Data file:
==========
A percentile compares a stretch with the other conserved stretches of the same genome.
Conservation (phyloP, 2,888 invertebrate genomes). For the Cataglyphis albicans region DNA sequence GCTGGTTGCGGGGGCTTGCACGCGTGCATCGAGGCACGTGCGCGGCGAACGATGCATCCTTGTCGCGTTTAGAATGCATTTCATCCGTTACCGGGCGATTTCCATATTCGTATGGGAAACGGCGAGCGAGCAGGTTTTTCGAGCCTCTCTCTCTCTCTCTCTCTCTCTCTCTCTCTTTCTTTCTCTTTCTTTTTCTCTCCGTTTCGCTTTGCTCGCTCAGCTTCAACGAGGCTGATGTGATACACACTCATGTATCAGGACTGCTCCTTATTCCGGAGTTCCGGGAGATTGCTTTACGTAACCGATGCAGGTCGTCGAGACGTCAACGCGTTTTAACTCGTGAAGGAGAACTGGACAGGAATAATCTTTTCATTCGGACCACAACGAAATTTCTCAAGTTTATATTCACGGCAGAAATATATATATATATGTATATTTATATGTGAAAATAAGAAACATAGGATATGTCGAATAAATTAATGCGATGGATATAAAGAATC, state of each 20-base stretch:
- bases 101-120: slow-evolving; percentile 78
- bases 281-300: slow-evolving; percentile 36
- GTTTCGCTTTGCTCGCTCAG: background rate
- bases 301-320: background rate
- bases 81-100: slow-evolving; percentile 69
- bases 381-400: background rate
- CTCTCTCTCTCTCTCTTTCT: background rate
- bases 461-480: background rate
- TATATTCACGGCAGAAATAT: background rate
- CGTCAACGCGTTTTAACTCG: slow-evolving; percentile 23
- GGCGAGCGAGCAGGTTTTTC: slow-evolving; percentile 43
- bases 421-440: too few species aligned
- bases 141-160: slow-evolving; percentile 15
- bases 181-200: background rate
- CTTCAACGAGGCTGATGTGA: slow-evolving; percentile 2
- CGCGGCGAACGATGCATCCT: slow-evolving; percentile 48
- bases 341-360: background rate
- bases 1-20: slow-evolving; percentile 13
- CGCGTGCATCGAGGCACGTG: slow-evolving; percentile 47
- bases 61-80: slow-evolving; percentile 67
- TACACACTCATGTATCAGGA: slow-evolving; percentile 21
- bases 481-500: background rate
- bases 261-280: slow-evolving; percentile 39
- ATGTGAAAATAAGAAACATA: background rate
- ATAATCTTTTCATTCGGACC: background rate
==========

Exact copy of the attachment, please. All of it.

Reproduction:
A percentile compares a stretch with the other conserved stretches of the same genome.
Conservation (phyloP, 2,888 invertebrate genomes). For the Cataglyphis albicans region DNA sequence GCTGGTTGCGGGGGCTTGCACGCGTGCATCGAGGCACGTGCGCGGCGAACGATGCATCCTTGTCGCGTTTAGAATGCATTTCATCCGTTACCGGGCGATTTCCATATTCGTATGGGAAACGGCGAGCGAGCAGGTTTTTCGAGCCTCTCTCTCTCTCTCTCTCTCTCTCTCTCTCTTTCTTTCTCTTTCTTTTTCTCTCCGTTTCGCTTTGCTCGCTCAGCTTCAACGAGGCTGATGTGATACACACTCATGTATCAGGACTGCTCCTTATTCCGGAGTTCCGGGAGATTGCTTTACGTAACCGATGCAGGTCGTCGAGACGTCAACGCGTTTTAACTCGTGAAGGAGAACTGGACAGGAATAATCTTTTCATTCGGACCACAACGAAATTTCTCAAGTTTATATTCACGGCAGAAATATATATATATATGTATATTTATATGTGAAAATAAGAAACATAGGATATGTCGAATAAATTAATGCGATGGATATAAAGAATC, state of each 20-base stretch:
- bases 101-120: slow-evolving; percentile 78
- bases 281-300: slow-evolving; percentile 36
- GTTTCGCTTTGCTCGCTCAG: background rate
- bases 301-320: background rate
- bases 81-100: slow-evolving; percentile 69
- bases 381-400: background rate
- CTCTCTCTCTCTCTCTTTCT: background rate
- bases 461-480: background rate
- TATATTCACGGCAGAAATAT: background rate
- CGTCAACGCGTTTTAACTCG: slow-evolving; percentile 23
- GGCGAGCGAGCAGGTTTTTC: slow-evolving; percentile 43
- bases 421-440: too few species aligned
- bases 141-160: slow-evolving; percentile 15
- bases 181-200: background rate
- CTTCAACGAGGCTGATGTGA: slow-evolving; percentile 2
- CGCGGCGAACGATGCATCCT: slow-evolving; percentile 48
- bases 341-360: background rate
- bases 1-20: slow-evolving; percentile 13
- CGCGTGCATCGAGGCACGTG: slow-evolving; percentile 47
- bases 61-80: slow-evolving; percentile 67
- TACACACTCATGTATCAGGA: slow-evolving; percentile 21
- bases 481-500: background rate
- bases 261-280: slow-evolving; percentile 39
- ATGTGAAAATAAGAAACATA: background rate
- ATAATCTTTTCATTCGGACC: background rate